Compared to Google’s massive advertisement campaign and booth, Alexa only brought a roadshow cart right opposite to Google’s booth. The roadshow featured a range of Alexa enabled product in work, bedroom, kitchen, and living room settings through interactive demos, and especially multi-device commands (such as go to sleep turns off lights and also lowers the curtain).

Voice assistants enabled a new way to interact with our smart home devices in a more convenient way. The voice services themselves are almost the same quality, what sets them apart was their effort in allocating hardware and smart home service providers on their sides. Google partnered up with LG, Sony, and Lenovo, while Alexa worked with Hisense, Panasonic, Kohler. Alexa and Google assistant tried to integrate their services in most existing Smart hardware such as TVs as well as connect Smart Home applications on their own hardware (Echo and Home). From what I have seen, they seem to split the market equally and it will be interesting to see which one would dominant with more hardware compatibility and service experiences.

LG 4K Smart TV featuring Google Assistance and Nokia’s Health App on Alexa

Because of the voice recognition partnership, many unusual devices are added with Alexa or Google Assistant compatibility. For example, Anker’s ROAV VIVA enabled voice-activated navigation; Electron’s electric wheel allows users to control its activation through voice. It almost seems like everything that uses electricity is now enabled with voice assistants, but do we really need all of them to be smart and voice activated?

Anker’s ROAV VIVA and Electron’s Google Assistance enabled electric bike wheel

Other than the biggest two players, other voice services are surviving because of its own protected ecosystem. Samsung’s Bixby and Baidu’s DUEROS. One of Bixby’s high lighted feature was the seamless control with smart home devices in Samsung’s ecosystem and its ability to tell from different individual’s voice, particularly with the smart fridge, but it still has a long way to catch up with Alexa and Google. Baidu showcased it DuerOS enabled devices, particularly developed for recognizing Mandarin. Siri and Apple Homekit was almost a complete absence at CES and it seems like smart home systems have shifted away from them.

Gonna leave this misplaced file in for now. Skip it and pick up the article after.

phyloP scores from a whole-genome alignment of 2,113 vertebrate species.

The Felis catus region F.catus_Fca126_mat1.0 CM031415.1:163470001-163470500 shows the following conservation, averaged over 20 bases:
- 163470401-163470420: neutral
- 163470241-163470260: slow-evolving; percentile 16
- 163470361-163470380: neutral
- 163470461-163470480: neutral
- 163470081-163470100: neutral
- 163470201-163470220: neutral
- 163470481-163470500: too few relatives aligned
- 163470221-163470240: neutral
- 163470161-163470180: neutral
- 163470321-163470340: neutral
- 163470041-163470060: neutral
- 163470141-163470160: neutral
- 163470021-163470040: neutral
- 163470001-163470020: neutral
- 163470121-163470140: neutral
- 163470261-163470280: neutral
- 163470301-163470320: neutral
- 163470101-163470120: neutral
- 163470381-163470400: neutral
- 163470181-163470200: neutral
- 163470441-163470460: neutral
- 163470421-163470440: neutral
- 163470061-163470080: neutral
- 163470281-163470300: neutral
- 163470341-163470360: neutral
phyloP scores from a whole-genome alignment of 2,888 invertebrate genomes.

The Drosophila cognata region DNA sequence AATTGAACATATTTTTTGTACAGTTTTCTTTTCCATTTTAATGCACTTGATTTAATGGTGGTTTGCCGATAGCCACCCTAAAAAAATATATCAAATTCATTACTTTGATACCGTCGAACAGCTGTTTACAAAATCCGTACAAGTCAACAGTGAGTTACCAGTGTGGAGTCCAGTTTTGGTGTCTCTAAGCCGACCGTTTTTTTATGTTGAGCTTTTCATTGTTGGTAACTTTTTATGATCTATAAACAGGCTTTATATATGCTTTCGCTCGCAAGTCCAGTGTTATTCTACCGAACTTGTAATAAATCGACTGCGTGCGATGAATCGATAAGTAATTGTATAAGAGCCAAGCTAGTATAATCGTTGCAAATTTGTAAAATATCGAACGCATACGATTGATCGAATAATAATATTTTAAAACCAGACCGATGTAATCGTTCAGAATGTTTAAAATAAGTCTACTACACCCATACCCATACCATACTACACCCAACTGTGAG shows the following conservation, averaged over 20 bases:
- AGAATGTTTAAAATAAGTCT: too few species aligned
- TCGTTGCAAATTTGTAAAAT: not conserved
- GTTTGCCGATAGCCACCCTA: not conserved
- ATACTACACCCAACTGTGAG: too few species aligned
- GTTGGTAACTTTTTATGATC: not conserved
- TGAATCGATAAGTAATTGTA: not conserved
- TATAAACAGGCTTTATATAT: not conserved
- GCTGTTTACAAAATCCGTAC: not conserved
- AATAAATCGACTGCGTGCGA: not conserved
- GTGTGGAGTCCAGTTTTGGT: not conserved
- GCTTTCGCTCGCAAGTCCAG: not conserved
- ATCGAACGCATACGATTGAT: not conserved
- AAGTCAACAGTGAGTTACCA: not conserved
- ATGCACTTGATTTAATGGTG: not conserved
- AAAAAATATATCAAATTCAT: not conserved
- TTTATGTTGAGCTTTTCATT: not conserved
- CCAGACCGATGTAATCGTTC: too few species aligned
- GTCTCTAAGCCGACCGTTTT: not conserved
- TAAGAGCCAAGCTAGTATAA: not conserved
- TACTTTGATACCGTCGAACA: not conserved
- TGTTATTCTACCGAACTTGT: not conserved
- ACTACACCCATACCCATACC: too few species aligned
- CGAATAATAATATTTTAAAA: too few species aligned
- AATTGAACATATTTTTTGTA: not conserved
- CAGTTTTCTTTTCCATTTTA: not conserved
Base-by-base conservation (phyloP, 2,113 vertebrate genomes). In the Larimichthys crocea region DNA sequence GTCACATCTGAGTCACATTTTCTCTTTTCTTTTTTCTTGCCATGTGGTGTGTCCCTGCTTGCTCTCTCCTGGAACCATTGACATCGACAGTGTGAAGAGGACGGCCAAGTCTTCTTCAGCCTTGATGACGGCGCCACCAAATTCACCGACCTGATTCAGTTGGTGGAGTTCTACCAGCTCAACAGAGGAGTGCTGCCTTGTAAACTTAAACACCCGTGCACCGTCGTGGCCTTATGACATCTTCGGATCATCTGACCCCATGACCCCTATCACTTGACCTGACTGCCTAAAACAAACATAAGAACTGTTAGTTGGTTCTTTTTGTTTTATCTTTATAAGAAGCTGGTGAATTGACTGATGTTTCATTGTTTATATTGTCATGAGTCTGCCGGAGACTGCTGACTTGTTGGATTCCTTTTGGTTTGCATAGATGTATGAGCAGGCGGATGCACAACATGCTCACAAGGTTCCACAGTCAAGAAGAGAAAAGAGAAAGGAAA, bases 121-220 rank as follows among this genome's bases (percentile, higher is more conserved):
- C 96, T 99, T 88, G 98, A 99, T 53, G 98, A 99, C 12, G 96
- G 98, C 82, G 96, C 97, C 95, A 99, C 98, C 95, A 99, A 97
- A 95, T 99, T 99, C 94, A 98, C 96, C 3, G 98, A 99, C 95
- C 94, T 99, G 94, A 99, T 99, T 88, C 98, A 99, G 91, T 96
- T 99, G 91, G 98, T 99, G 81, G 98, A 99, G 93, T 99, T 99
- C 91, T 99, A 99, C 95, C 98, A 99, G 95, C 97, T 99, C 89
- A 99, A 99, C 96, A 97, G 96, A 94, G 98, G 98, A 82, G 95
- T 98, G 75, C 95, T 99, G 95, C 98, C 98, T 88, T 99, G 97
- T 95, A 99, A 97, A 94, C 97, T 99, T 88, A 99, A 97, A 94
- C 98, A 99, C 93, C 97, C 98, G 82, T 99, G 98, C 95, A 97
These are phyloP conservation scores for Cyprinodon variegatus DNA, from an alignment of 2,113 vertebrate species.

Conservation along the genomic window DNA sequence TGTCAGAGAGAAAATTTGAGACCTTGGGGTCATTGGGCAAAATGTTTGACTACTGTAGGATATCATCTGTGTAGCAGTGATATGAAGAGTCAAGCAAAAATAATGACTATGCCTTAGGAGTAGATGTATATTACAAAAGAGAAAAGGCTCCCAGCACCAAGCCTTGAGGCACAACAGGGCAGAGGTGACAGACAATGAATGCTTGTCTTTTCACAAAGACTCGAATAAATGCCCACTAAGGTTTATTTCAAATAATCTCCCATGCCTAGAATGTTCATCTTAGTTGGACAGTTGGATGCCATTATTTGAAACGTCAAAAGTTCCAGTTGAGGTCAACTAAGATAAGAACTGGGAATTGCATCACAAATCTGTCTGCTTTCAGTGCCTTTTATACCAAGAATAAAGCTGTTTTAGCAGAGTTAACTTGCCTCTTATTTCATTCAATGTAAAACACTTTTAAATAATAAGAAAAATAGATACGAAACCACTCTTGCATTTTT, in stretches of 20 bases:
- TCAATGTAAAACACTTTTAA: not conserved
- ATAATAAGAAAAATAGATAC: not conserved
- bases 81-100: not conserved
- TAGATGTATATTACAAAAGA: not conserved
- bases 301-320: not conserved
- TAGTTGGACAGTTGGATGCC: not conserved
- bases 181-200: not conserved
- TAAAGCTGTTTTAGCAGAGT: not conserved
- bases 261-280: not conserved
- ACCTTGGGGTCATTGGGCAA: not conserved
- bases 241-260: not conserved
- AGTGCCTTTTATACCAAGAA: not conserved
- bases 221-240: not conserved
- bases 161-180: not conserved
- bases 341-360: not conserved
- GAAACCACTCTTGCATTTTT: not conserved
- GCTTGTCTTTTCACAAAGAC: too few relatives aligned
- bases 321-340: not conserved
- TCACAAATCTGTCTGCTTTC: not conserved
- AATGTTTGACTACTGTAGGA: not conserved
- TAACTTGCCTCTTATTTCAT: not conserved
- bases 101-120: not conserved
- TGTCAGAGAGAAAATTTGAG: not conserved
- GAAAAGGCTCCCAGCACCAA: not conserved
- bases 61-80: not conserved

Samsung’s Bixby in demo, Baidu’s DUEROS enabled device

Virtual Reality Hardware

Playstation VR at Sony’s booth

Surprisingly, there aren’t a lot of new VR headsets being published at CES, probably because of the hardware limitation. Instead, there are many new devices designed to enhance the VR experience including BCI interface add-ons, haptic feedback and motion tracking, and many demos demonstrating the possibility of immersive VR experiences.

Lenovo published a line of standalone VR/MR headsets, including the long-awaited Daydream standalone VR. The Mirage Solo enables Daydream experiences with 6DOF as well as cameras to allow MR experiences.

Galaxy VR Experience Zone, with VR cinema, VR skiing, and VR roller coaster

Many of the traditional VR hardware companies all showcased applications with VR headsets, with additional hardware in mostly entertainment and fitness. Samsung has a large amusement-park-like set up in the centre of LVCC, giving immersive VR experiences with moving mechanisms (2DOF chairs, skiing simulator, and adjustable cinema seats). There are plenty of people lining up and you can always hear screamings from the users. Whereas Huawei’s VR combined an exercise bike with an FPV shooting game, and DJI using its headset for Drone training.

Huawei’s VR 2 with an exercise bike to control a tank shooting game. DJI’s VR flying experience set up for virtual drone racing.

The more stunning and creative products are the VR accessories. Most of those accessories focused on convenient user experience that adds new layers of input and feedback in an immersive VR experience. For example, Manus VR Gloves enable seamless control through hand gestures and Taclim can enable haptic feedback by simulating textures (sand, grass, stone) of different ground.

Manus VR gloves that tracks hand and gesture movement. Taclim shoes enable haptic feedback by simulating textures of different ground.

Other new kinds of VR add-ons use biosignals to change the VR environment, such as Interaxon’s VR add-on. Compatible with HTC Vive and Samsung Gear VR, the add-on enables multi-channel EEG and EOG data collection to make mind-controlled VR environment a reality.

Interaxon’s EEG and EOG signal add-on for VR headsets.

VR content has been one of the focus in this field. There are many 360 cameras at CES such as 360fly and Samsung Gear 360. Sony’s tiny RXO cameras, which can be assembled in a round formation, can be used to shoot 4K VR video in complicated weather with its shock, dust, and waterproof feature.

Sony’s tiny RXO cameras in different formations

Augmented Reality Hardware

SSurprisingly there are many AR glasses and headsets at CES, especially by startups. Learned from Google glass’s failure, the newer glasses are trying to integrate or project content onto the glasses themselves and making them more like a pair of typical glasses. I found two of them particularly interesting: LingXi’s AR glasses enable content to be projected on glasses directly while looking really similar to normal glasses; Seengene’s AR headset is surprisingly lightweight and with high resolution. However, not many applications, especially applications utilizing the AR feature, are developed on either headset — in fact, most of the new AR headsets at CES.